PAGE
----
The Beach Boys's leader, Brian Wilson, was responsible for the musical composition and virtually all of the arrangement for "Good Vibrations". His cousin and bandmate Mike Love contributed the song's lyrics and its bass vocalization in the chorus.[19][20] During the recording sessions for the 1966 album Pet Sounds, Wilson began changing his writing process. Rather than going to the studio with a completed song, he would record a track containing a series of chord changes he liked, take an acetate disc home, and then compose the song's melody and write its lyrics. For "Good Vibrations", Wilson said, "I had a lot of unfinished ideas, fragments of music I called 'feels.' Each feel represented a mood or an emotion I'd felt, and I planned to fit them together like a mosaic." Most of the song's structure and arrangement was written as it was recorded.[nb 1] Engineer Chuck Britz is quoted saying that Wilson considered the song to be "his whole life performance in one track". Wilson stated: "I was an energetic 23-year-old. ... I said: 'This is going to be better than [the Phil Spector production] "You've Lost That Lovin' Feelin'."'"

Inspiration and lyricism[edit]

Brian said that the song was inspired by his mother: "[She] used to tell me about vibrations. I didn't really understand too much of what it meant when I was just a boy. It scared me, the word 'vibrations.' She told me about dogs that would bark at people and then not bark at others, that a dog would pick up vibrations from these people that you can't see, but you can feel." Brian first enlisted Pet Sounds lyricist Tony Asher for help in putting words to the idea. When Brian presented the song on piano, Asher thought that it had an interesting premise with the potential for hit status, but could not fathom the end result due to Brian's primitive piano playing style. Asher remembers: "Brian was playing what amounts to the hook of the song: 'Good, good, good, good vibrations.' He started telling me the story about his mother. ... He said he’d always thought that it would be fun to write a song about vibes and picking them up from other people. ... So as we started to work, he played this little rhythmic pattern—a riff on the piano, the thing that goes under the chorus." Brian wanted to call the song "Good Vibes", but Asher advised that it was "lightweight use of the language", suggesting that "Good Vibrations" would sound less "trendy". The two proceeded to write a lyric for the verses, later to be discarded, in what was then the most basic section of the song.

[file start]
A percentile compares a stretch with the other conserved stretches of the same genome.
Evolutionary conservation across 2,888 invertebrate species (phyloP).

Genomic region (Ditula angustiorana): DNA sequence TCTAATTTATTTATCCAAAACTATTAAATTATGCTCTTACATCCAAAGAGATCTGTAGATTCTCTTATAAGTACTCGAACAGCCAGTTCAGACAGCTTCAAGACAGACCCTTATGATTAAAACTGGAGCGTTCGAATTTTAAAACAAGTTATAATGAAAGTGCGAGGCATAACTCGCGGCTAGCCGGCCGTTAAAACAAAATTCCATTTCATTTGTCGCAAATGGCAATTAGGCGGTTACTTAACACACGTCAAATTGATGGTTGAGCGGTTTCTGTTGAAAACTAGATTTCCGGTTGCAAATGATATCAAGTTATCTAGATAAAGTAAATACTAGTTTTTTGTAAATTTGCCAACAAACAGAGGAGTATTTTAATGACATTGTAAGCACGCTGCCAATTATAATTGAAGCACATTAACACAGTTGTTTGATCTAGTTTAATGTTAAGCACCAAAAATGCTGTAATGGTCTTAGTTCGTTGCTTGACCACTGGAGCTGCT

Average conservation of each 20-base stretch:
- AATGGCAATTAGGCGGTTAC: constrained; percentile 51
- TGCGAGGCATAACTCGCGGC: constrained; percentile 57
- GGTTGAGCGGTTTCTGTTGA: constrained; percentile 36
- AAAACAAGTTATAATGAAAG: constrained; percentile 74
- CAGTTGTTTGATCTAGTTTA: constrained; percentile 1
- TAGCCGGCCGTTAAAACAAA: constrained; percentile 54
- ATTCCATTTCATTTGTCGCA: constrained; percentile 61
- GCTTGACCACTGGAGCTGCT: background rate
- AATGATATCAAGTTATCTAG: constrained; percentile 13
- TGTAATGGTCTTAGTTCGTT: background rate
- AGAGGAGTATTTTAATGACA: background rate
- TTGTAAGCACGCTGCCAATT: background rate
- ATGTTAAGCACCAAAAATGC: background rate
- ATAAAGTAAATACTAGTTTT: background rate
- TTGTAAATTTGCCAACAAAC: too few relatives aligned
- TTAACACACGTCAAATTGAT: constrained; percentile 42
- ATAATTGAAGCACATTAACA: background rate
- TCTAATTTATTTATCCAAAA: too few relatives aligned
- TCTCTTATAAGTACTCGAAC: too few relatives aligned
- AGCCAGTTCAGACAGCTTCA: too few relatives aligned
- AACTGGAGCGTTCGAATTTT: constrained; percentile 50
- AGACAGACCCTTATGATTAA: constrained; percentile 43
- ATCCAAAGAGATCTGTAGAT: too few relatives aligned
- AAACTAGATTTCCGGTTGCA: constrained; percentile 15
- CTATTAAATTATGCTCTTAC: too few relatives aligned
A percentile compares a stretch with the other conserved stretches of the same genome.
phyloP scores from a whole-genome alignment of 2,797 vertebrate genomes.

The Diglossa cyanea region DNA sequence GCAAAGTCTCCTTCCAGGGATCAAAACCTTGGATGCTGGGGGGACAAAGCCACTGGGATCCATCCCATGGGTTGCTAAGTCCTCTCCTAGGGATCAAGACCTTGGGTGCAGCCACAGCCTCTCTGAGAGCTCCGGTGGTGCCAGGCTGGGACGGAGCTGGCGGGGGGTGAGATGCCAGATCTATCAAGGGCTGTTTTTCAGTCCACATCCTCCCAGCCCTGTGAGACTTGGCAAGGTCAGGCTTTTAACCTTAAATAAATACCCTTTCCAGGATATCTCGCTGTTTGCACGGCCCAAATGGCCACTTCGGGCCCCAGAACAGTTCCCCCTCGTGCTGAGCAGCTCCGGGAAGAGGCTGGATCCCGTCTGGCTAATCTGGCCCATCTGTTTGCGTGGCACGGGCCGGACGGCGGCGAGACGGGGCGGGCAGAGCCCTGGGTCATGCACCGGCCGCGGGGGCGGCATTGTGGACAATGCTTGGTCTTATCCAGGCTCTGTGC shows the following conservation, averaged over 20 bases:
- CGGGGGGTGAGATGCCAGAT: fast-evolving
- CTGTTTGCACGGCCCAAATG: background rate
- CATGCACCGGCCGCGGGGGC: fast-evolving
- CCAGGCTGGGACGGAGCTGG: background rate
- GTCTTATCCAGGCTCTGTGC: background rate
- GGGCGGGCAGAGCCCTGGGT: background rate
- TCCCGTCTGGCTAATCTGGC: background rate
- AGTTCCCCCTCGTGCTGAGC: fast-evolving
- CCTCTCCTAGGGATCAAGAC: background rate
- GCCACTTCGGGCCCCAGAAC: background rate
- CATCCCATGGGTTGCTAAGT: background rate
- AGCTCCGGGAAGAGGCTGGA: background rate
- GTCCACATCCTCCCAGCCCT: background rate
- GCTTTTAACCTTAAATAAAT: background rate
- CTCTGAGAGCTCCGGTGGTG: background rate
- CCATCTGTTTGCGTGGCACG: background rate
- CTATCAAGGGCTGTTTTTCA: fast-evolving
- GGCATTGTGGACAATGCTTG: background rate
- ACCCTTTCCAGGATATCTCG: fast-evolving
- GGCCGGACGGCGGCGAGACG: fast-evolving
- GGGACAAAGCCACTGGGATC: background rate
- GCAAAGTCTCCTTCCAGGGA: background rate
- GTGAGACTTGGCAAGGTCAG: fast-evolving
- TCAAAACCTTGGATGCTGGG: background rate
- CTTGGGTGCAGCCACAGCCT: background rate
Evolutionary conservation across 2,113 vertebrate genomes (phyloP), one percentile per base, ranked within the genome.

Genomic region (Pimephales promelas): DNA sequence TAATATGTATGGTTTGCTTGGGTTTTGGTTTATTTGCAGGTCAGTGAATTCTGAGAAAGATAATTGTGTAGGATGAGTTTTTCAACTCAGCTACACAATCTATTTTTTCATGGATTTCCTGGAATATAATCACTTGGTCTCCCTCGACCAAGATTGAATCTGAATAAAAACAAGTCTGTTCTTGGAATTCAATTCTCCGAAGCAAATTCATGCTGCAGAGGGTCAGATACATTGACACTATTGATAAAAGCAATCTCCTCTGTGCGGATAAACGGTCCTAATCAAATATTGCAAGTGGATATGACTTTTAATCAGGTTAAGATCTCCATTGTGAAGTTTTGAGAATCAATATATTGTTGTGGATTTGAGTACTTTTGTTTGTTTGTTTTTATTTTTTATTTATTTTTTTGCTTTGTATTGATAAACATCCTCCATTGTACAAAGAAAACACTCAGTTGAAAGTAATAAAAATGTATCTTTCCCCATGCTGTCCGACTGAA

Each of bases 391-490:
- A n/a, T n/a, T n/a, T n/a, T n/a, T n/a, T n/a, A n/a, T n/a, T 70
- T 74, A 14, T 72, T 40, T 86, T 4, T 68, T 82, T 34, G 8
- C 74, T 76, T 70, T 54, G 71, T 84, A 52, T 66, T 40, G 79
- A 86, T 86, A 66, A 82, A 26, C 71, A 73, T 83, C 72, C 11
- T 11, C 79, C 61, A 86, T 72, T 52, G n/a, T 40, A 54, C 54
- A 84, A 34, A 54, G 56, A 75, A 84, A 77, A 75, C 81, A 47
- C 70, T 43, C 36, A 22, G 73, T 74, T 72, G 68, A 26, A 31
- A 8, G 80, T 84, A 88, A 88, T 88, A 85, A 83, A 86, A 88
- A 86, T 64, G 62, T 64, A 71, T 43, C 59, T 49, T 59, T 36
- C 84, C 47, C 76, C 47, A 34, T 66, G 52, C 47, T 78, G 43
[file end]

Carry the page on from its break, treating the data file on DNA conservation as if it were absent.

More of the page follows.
From the start, Wilson envisioned a theremin for the track.AllMusic reviewer John Bush pointed out: "Radio listeners could easily pick up the link between the title and the obviously electronic riffs sounding in the background of the chorus, but Wilson's use of the theremin added another delicious parallel—between the single's theme and its use of an instrument the player never even touched."[30] "Good Vibrations" does not technically feature a theremin, but rather an Electro-Theremin, which is physically controlled by a knob on the side of the instrument. It was dubbed a "theremin" simply for convenience. At that time, theremins were most often associated with the 1945 Alfred Hitchcock film Spellbound, but its most common presence was in the theme music for the television sitcomMy Favorite Martian, which ran from 1963 to 1966. Britz speculates: "He just walked in and said, 'I have this new sound for you.' I think he must have heard the sound somewhere and loved it, and built a song around it."[nb 2]